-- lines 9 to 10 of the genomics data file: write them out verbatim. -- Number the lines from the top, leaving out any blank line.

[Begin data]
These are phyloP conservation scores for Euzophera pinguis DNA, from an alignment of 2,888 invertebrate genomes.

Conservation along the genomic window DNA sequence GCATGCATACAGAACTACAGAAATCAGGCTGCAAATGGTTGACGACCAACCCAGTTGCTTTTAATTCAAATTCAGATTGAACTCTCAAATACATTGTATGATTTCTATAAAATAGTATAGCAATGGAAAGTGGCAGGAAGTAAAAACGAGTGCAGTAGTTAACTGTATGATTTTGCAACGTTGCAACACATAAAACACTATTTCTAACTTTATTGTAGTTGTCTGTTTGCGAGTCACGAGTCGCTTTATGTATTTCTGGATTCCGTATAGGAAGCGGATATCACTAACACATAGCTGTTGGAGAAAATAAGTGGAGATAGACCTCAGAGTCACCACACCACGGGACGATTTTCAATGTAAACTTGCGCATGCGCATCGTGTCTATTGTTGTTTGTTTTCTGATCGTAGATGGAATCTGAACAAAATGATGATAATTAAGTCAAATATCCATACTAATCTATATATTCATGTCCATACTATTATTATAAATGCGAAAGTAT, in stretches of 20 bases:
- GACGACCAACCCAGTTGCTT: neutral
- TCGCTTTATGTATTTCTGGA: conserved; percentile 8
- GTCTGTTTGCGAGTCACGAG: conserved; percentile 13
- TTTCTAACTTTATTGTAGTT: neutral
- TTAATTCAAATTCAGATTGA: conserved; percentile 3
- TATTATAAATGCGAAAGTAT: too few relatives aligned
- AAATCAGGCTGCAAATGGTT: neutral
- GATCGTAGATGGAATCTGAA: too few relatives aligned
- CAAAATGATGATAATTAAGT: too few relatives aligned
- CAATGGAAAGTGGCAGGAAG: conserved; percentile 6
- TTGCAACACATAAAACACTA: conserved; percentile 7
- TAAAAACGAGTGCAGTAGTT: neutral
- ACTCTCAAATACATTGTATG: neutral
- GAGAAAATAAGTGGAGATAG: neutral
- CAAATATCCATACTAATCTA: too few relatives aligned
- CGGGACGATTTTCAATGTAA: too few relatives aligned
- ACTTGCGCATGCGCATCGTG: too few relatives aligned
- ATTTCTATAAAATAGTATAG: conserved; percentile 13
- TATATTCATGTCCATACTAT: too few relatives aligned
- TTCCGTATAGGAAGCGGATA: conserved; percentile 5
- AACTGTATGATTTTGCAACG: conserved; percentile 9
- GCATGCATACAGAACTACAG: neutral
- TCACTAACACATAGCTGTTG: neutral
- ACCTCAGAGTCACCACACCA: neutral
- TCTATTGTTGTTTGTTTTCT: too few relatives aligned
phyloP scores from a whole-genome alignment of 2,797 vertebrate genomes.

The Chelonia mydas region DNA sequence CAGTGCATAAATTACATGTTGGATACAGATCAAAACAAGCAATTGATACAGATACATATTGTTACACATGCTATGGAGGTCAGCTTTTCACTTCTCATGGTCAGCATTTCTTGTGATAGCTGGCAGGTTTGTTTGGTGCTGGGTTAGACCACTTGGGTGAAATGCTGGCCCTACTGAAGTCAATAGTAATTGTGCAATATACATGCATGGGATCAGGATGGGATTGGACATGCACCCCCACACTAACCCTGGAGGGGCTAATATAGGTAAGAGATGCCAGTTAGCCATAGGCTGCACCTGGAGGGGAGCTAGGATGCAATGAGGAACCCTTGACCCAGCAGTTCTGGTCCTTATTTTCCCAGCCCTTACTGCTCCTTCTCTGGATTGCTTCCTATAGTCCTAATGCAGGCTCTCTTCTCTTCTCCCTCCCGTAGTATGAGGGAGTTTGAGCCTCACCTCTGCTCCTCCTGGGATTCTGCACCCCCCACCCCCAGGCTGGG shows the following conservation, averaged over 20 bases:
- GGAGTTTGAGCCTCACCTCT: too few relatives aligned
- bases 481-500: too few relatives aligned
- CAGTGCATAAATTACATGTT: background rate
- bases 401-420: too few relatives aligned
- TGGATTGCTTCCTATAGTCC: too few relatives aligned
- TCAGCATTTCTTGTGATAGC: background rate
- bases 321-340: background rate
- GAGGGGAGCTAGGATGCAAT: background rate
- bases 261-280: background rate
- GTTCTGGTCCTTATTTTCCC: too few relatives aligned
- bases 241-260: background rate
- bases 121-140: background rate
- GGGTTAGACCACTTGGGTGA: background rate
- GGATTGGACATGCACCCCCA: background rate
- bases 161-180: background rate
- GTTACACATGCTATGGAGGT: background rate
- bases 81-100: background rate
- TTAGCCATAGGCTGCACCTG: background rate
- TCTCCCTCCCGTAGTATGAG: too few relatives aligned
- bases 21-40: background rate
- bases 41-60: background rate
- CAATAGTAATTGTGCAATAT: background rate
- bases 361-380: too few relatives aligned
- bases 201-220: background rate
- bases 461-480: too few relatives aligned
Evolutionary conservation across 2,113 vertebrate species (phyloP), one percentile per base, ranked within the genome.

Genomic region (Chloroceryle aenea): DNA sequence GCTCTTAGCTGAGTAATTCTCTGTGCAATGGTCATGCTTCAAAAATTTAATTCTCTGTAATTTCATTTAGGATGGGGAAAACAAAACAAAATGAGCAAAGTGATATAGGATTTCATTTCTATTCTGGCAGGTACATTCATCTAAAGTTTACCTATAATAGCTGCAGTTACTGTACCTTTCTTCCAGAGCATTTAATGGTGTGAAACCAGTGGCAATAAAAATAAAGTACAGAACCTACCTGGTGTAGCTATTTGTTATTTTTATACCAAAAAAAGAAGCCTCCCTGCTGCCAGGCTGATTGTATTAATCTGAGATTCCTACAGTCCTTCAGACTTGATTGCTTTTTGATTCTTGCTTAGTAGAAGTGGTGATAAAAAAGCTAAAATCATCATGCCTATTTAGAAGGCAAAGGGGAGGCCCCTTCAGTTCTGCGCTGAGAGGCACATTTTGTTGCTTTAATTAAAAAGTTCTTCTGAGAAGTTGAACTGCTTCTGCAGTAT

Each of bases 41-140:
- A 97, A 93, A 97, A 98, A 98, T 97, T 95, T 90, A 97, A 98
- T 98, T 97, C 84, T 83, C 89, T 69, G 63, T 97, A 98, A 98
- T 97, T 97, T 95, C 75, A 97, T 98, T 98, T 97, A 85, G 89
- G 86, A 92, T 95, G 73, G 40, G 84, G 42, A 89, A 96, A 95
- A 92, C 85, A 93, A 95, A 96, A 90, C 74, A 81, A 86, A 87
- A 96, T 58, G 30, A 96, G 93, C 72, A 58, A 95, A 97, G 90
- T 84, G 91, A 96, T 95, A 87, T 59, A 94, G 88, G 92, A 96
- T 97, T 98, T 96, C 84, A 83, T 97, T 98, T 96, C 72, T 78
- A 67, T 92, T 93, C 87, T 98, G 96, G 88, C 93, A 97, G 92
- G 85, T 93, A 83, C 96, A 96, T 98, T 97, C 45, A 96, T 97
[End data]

- AAATCAGGCTGCAAATGGTT: neutral
- GATCGTAGATGGAATCTGAA: too few relatives aligned